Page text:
KIDNEY STONE ATTACK- We have a friend who recently had the unfortunate experience of suffering from an attack of kidney stones. Any of you that have had kidney stones understand just how bad this can be – and he had it pretty bad.
Here’s the problem: The emergency room made a big deal out of his suffering, made it seem serious and worthy of emergency care, recommended further testing and even moving him to a more equipped hospital, until…
…they found out he didn’t have good insurance. Then they sent him home, and told him he’d be fine. Just like that.
WAS IT THAT BAD OR NOT?- Obviously this is just unacceptable. He either did or did not need further testing and transfer to another hospital – but which was it?
Was the situation really so bad that he needed further testing and referral to another facility, but they stopped treatment when they found out his insurance situation? Or was it really not bad enough that it required all the extra testing and transfer to another facility, but they were going to do these things anyway to cash in on the situation?
Either scenario is unacceptable. How often does this happen?
YOUR REAL DOCTOR- We have seen this same scenario play many times over the years, but it shouldn’t be that way.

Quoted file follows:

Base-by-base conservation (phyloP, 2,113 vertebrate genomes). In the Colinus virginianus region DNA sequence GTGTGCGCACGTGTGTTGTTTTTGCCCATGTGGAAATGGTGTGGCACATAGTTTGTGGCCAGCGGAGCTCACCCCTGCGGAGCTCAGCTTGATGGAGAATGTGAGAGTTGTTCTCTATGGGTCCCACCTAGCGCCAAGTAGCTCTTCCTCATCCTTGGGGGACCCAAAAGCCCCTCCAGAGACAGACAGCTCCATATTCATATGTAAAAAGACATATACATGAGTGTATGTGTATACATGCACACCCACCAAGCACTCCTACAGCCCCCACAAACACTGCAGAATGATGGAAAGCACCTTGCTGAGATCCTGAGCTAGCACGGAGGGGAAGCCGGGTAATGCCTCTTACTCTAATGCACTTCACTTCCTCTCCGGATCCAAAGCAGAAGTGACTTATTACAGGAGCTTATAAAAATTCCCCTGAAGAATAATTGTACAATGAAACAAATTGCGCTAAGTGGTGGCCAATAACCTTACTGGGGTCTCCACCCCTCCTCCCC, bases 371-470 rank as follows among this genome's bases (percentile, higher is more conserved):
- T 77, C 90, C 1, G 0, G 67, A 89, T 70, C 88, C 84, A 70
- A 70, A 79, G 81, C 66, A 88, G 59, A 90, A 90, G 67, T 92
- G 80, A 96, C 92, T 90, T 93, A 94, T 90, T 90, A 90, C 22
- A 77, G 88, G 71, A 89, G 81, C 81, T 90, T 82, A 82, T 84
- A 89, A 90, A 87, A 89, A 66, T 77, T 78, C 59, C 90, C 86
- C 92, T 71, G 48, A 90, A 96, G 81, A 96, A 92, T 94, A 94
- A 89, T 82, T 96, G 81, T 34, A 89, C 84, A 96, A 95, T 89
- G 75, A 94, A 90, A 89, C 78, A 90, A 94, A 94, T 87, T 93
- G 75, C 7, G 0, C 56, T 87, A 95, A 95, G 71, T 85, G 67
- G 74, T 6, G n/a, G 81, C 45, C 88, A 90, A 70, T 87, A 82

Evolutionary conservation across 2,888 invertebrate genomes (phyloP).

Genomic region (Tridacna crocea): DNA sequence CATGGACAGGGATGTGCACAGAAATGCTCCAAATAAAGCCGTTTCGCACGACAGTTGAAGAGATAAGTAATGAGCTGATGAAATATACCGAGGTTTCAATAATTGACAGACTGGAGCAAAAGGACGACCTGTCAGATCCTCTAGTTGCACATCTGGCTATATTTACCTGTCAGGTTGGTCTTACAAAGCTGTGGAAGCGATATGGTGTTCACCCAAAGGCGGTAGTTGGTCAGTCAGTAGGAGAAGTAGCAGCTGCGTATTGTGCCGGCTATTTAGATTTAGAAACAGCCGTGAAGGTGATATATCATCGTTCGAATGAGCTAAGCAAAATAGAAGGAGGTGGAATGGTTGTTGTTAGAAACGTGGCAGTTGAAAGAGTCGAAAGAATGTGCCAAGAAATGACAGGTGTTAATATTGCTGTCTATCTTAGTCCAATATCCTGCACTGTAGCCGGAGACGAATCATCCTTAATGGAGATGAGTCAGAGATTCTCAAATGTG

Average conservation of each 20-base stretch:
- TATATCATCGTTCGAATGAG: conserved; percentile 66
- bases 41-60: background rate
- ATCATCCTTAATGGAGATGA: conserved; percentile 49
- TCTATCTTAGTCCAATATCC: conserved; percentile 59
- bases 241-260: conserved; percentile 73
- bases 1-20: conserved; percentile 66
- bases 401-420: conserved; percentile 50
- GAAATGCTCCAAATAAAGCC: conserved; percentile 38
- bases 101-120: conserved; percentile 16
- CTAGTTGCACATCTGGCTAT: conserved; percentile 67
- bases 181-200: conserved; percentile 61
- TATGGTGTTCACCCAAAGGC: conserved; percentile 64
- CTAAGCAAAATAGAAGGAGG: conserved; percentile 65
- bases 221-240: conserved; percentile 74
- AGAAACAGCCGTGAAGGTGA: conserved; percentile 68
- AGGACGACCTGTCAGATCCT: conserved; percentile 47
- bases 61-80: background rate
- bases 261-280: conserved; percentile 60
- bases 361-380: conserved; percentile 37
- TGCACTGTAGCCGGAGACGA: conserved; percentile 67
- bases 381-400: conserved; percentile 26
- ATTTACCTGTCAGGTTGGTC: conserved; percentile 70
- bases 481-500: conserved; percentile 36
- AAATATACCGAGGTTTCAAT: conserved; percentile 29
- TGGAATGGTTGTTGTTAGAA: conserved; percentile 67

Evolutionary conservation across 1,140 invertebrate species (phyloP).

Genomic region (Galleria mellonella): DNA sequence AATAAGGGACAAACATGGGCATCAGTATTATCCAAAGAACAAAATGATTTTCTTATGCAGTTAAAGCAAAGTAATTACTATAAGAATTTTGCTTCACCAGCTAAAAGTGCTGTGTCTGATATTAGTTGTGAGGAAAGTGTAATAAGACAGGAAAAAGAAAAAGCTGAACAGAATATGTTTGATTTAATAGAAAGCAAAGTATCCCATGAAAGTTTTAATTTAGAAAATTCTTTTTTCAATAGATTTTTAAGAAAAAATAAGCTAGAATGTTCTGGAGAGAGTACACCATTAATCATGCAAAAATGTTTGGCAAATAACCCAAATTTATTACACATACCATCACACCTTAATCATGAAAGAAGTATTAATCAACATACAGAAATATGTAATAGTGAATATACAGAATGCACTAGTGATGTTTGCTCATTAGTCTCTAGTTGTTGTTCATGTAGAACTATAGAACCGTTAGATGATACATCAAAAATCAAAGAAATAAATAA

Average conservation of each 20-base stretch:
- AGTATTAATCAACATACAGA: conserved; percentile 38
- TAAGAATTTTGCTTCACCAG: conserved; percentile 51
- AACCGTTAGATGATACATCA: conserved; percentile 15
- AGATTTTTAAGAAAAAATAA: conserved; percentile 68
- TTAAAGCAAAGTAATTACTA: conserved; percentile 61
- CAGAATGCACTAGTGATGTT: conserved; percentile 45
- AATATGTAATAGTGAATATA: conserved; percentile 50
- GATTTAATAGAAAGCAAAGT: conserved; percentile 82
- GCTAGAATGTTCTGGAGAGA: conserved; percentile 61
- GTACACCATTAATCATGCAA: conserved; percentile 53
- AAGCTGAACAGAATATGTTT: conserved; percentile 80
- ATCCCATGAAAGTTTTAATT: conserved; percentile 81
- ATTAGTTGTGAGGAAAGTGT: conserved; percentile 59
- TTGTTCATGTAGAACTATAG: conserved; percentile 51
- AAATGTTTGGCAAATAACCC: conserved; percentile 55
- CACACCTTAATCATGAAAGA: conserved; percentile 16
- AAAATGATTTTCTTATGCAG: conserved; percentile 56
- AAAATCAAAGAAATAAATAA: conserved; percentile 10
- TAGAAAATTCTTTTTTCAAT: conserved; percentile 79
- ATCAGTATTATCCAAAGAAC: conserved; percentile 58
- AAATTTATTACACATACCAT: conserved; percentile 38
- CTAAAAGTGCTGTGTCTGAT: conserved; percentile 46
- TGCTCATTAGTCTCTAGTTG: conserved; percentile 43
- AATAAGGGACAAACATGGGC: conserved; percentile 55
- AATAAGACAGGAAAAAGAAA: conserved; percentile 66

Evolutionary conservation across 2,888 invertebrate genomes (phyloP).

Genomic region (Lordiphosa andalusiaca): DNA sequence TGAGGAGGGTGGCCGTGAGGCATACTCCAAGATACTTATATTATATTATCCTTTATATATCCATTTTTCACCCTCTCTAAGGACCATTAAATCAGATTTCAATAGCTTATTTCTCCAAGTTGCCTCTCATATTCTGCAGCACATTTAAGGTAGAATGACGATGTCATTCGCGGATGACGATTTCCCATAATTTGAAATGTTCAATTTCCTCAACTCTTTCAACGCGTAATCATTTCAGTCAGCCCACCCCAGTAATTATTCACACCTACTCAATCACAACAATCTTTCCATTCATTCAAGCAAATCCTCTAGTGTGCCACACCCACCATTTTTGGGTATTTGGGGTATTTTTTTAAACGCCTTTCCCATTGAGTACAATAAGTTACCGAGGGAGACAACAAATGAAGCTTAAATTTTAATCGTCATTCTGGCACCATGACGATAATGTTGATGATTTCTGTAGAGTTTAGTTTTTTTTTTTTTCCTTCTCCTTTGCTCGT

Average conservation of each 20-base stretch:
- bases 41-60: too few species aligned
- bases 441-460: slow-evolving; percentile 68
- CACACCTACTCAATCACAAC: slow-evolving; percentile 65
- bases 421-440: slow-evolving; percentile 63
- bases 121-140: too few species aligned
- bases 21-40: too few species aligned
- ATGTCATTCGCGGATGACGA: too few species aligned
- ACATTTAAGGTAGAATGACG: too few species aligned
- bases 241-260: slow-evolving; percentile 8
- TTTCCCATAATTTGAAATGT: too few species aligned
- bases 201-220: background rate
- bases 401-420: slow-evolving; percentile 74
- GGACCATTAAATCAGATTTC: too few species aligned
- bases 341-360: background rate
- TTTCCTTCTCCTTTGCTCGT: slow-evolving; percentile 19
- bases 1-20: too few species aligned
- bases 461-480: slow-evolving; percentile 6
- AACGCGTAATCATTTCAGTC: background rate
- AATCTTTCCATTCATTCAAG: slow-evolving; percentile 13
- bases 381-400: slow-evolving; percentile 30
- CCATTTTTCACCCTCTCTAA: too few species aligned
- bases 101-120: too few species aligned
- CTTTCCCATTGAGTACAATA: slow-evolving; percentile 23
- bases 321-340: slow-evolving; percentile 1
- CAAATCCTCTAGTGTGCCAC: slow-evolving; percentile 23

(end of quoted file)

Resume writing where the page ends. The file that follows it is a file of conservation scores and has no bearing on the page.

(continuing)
Your real doctor is not the man or woman standing in front of you with a notepad and a white coat, it is actually the hospital manager or administrator that decides if it is profitable enough to give you the care you need. Your real doctor is also the insurance you have who determines which procedures and tests will be approved and which won’t, regardless of what your doctor says. Further, if you do have insurance, your real doctor is the high school graduate with no medical training hired by the insurance company to find a way to limit or deny your care, even care that has been determined to be ‘medically necessary’. When health care becomes big business, it takes the reins out of the hands of the doctor and patient, and puts them in the hands of profiteers.
Hope this helps,
Dr Matt and Dr Robin
This week’s bit of Useless Information: According to a Princeton study, more money makes people happier up to $75,000 per year. After that point, higher pay does not increase happiness.
This email is courtesy of Matthew Barnes, D.C. and Robin Barnes, D.C. Neither this nor any of our emails are intended to be medical advice and should not be taken as such. They are opinion and are for informational purposes only. None of the nutrients discussed here are meant to diagnose, treat, or cure any disease.